You have 2 moles of sodium hydroxide for every 1 mole of Tartaric acid After

You have 2 moles of sodium hydroxide for every 1 mole

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You have 2 moles of sodium hydroxide for every 1 mole of Tartaric acid. After completing the stoichiometry, we ended with a total of 9.35 x 10 -4 moles of tartaric acid. By taking the starting mass of Tartaric acid (.134g) and dividing it by this value, we got a molar mass of 143.32gH 2 Tart. We had a percent error of 4.51% since the actual molar mass of tartaric acid was 150.09g. This error could have derived from a couple of things. First, the acid could have been slightly impure when used in the titration overall affecting the amount of
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NaOH needed to be used therefore changing the value used in stoichiometry creating a different value to be calculated for moles of tartaric acid. Secondly, just as with the titration of NaOH and KHP, the error could have been subject due to the uneven amount of burette drops given out during titration as at one point we opened the nozzle a little more to speed up the process and then closed it to slow it down as we were trying to be as precise as possible. Conclusion Part 1 Claim: The molarity for the Sodium Hydroxide was found to be . 09640M. Evidence: In order to find the molarity for the Sodium Hydroxide (NaOH), a standardized solution if KHP was used for titration. The NaOH was titrated into the KHP until the equivalence point was reached which was determined by the color change from clear to light pink. Through stoichiometry, we were able to take the starting mass of .511g of KHP and convert it into moles using the molar mass of 204.23g KHP. We could then use a 1:1 mole ratio in order to convert to moles of OH - which gave us a total of . 00250mol OH - . We then divided this by the amount of NaOH used in titration to reach the equivalence point which was .02591L which gave us a molarity of .0964M NaOH. We did not run a second trial and therefore did not need to average out the totals of both trials so our total molarity for the sodium hydroxide was found to be .0964M. Reasoning (part 1 and 2): An acid –base titration is the determination of the concentration of an acid or base by exactly neutralizing the acid or base with an acid or base of known concentration to reach the equivalence point meaning that the amount of moles of the base is equal to the moles of the acid present (or when H + = OH - ) . This allows for quantitative analysis of the concentration of an unknown acid or base solution. When the titration occurs, a double replacement reaction happens between the acid and the base where water and salt are the products. Bases are proton acceptors where when they are dissolved in water, they produce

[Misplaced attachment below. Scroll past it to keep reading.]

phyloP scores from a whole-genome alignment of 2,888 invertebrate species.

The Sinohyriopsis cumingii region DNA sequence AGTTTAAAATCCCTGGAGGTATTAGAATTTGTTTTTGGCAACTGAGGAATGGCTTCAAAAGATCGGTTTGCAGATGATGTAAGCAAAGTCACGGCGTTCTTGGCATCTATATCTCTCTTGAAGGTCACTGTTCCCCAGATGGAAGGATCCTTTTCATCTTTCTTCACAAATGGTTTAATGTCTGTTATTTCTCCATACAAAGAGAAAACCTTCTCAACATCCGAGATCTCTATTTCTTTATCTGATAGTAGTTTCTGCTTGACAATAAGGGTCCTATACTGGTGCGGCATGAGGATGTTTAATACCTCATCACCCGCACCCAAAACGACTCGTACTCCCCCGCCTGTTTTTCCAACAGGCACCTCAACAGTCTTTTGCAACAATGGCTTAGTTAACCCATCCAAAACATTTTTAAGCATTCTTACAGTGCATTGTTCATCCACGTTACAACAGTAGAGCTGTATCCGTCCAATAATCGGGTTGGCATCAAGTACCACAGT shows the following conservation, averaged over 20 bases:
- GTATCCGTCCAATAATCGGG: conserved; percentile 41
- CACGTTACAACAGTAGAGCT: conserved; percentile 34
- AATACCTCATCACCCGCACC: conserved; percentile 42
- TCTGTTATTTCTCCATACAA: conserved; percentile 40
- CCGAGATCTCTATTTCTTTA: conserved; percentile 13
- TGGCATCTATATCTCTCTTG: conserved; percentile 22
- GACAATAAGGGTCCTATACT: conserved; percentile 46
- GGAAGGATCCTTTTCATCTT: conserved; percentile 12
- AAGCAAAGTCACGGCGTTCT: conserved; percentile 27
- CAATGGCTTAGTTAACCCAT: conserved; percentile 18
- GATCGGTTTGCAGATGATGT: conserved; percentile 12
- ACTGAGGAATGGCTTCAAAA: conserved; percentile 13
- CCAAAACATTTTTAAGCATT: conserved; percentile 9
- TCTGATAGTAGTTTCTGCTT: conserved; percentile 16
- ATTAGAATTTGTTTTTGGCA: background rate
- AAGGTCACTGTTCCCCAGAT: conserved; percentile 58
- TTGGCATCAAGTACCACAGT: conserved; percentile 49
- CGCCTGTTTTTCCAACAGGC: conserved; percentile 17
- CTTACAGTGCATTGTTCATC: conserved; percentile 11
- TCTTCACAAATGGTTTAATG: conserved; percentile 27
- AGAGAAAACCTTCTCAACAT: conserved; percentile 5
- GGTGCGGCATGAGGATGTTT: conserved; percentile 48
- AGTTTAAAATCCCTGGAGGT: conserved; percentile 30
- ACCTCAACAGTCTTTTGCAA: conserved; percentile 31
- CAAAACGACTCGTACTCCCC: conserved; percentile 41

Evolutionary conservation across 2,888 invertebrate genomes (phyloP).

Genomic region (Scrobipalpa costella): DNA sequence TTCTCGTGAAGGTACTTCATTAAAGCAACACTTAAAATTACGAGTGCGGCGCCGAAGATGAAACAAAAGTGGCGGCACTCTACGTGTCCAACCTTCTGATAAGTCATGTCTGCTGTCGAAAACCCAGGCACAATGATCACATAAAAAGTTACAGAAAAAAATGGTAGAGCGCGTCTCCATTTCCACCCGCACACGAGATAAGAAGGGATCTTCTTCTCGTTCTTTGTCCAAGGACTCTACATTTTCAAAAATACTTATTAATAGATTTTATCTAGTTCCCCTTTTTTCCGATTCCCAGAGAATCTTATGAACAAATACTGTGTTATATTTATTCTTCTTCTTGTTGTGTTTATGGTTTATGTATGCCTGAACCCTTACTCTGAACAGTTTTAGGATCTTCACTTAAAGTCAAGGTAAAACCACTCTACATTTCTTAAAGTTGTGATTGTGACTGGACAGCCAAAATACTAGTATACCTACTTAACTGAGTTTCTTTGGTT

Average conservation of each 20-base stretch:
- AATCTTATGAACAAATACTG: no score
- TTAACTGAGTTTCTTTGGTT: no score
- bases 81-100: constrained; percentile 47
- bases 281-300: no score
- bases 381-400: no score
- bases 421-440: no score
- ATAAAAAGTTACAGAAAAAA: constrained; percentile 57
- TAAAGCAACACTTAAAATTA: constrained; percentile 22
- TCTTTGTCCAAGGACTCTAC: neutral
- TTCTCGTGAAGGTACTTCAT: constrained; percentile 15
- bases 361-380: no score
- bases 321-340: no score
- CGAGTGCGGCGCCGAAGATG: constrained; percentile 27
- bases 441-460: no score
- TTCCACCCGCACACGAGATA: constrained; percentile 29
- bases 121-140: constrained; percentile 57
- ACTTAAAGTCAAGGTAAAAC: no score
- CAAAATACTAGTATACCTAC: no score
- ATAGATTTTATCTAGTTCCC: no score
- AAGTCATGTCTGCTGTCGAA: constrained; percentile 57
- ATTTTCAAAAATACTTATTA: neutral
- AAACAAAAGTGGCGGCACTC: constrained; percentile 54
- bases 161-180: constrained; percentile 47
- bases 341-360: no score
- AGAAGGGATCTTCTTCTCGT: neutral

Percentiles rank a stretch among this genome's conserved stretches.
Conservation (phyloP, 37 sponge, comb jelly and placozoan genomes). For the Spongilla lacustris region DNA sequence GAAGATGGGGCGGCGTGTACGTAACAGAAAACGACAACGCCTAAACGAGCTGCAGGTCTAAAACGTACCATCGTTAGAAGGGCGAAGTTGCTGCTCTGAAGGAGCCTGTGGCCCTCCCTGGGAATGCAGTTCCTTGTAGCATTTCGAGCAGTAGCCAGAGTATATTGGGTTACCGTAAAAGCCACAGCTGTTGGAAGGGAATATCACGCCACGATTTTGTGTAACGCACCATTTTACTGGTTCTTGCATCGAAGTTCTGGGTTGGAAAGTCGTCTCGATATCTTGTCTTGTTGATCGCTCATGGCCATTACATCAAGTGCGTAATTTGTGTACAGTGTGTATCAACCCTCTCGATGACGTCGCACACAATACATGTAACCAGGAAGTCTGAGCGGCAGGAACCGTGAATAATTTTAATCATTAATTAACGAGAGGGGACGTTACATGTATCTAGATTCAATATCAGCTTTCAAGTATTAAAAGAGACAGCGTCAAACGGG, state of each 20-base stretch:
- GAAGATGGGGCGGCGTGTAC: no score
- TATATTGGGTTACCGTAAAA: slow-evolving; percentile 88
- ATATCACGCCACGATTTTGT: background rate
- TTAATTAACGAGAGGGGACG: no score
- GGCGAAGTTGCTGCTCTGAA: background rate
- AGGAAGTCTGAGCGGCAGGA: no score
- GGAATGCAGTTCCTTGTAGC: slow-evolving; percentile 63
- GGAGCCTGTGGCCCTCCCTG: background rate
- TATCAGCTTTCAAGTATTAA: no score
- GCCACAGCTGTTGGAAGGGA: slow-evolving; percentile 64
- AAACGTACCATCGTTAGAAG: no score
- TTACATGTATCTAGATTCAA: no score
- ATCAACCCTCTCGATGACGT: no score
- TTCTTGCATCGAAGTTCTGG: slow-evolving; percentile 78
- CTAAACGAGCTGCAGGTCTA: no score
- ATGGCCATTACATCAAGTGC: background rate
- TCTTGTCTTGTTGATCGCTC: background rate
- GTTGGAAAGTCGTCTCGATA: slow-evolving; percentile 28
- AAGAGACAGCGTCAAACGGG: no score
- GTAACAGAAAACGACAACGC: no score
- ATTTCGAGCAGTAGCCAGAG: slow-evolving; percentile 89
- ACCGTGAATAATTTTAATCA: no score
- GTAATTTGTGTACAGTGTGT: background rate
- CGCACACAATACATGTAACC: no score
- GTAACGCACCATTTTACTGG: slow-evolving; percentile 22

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OH - ions which are negatively charged. Reversely, acids are proton donors where when dissolved in water, they produce H + ions that are positively charged causing them to be attracted to the hydroxide ions produced by the base. Therefore, in a neutralization acid-base reaction, when the positively charged cations of hydrogen and the negatively charged anions of hydroxide are equivalent, they are bonded together to create the products of the reaction, water and salt.
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